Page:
Tornadoes Over Italy
Scale Aircraft Modelling|October 2021
Modelling Italian Panavia Tornadoes using Hasegawa 1/72 scale kits Part 2: The IDS Tornado
Stephen J Di Nucci

Kit No: K31

Scale: 1/72

Type: Injection Moulded Plastic

Manufacturer: Hasegawa

My interest in the swing-wing Tornadonaturally centres around the Aeronautica Militare (AM) in Italy. Last month I built an early period IDS bomber, so this time it’s the turn of the ADV fighter variant. The AM leased F.3s from the RAF between 1995 and 2004, as a stopgap between the Starfighter and the Eurofighter. Italy received twenty-four fighters (together with ninety-six Skyflash missiles), a few of which were two-stickers for continuation training. Interestingly, it is claimed that the Italians didn’t have a good time with th Tornado F.3, where the degree of commonality between the IDS and ADV was overestimated, and no spare engines were included in the lease In the text that follows, I shall generally speaking refer to the AM fighter as the ‘F.3’.

My original plan was in fact to build only the F.3. A motivation was that on browsing the Internet one day, I discovered a very nice decal sheet marketed by Italian Kits, covering the F.3 in AM service (ref. 72001). A mail-order to Italy soon produced the goods and, as I will explain later, the decals proved to be top-class, and I can’t wait to use the F-16, Atlantic and Hercules options also on the sheet.

Hasegawa and Some Accessories

Once again, I turned to my Hasegawa stash and this time pulled out their Tornado F Mk. 3 (ref. 04031). If the AM expected too much commonality with its IDS Tornado variant, the modeller can do the same if not too careful. Hasegawa's approach is, of course, to have a base of parts common with its IDS, but such are the differences between the two that several of even the largest parts are not fully common to both. Even the central/rear fuselage in the belly is different, especially so given the F.3’s air-to-air missile recesses. Both kits offer very fine recessed details, but there are some sink marks, especially on the flanks of the rear fuselage, and some partly concealed ejector pin marks.

There are several accessory sets available for the Tornado, but these days not many for Hasegawa. I decided to use the sets marketed by Flightpath UK, and hugely comprehensive they are too. There are separate sets for the GR.1/1A (primarily intended to help the modeller to produce a Gulf War RAF GR.1), and for the F.3, presented in photoetch, white metal, and resin. Both sets were originally designed in 1992 by Mr Tim Perry, ex-PP Models, and it was copies of Tim's own early sets that I intended to use however I believe they are the same as the current Flightpath sets.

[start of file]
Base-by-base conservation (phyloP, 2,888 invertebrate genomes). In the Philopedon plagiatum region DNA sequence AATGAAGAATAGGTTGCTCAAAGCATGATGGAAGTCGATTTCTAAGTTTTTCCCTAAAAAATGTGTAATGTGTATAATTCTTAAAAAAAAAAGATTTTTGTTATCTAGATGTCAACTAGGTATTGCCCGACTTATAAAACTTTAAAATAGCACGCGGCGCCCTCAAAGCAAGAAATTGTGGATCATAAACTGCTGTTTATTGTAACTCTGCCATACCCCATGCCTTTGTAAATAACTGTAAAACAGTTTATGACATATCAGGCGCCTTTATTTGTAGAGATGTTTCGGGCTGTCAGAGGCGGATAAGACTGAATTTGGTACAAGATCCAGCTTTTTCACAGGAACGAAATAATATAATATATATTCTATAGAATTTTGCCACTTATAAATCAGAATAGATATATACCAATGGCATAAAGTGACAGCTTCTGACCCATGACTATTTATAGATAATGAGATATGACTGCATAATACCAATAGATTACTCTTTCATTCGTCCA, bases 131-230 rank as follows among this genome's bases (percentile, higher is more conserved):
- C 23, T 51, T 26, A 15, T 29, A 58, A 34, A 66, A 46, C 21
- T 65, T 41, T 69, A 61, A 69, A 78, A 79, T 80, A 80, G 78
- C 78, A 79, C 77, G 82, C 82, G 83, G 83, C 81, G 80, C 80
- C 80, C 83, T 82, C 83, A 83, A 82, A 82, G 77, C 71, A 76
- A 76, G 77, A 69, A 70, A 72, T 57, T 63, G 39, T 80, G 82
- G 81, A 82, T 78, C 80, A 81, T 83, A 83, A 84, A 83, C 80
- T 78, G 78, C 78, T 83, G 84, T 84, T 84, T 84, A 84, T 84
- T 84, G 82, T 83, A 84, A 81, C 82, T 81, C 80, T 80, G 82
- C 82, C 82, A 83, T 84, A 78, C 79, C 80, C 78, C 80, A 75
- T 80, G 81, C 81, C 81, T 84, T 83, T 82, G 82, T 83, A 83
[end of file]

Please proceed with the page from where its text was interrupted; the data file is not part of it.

The Build

The majority of the work required was described last month, so today I shall largely restrict myself to issues specific to the F.3. Hasegawa’s kit of course offers the longer nose section but ignores the fact that the F.3 was rather different in the rear cockpit. The main panel must be amended by lopping off the top half, together with the whole between cockpits area moulded into the fuselage shells. The required twin-MFD screens replacement comes instead from a very effective resin piece in Tim's F.3 set. Note that for two-stickers, the twin screens are moved slightly to starboard, to make room for a basic flying instruments panel and shroud to port. Hasegawa thoughtfully include a second control column.

The nosewheel box lies beneath the cockpit floor of course, but in the F.3 there's a belly panel with missile recesses which, as moulded, intrudes into the walls of the box, preventing a good fit. Hasegawa suggest a knifed amendment to the box, but I found this didn't work at all. Instead, I used a saw to get rid of the walls, and then used thin styrene card to make my own boxing. There are very large ejector pin discs in the ceiling of the box, so as well as the sidewalls, I added a new ceiling, plus fine strip to replace the structural detailing.

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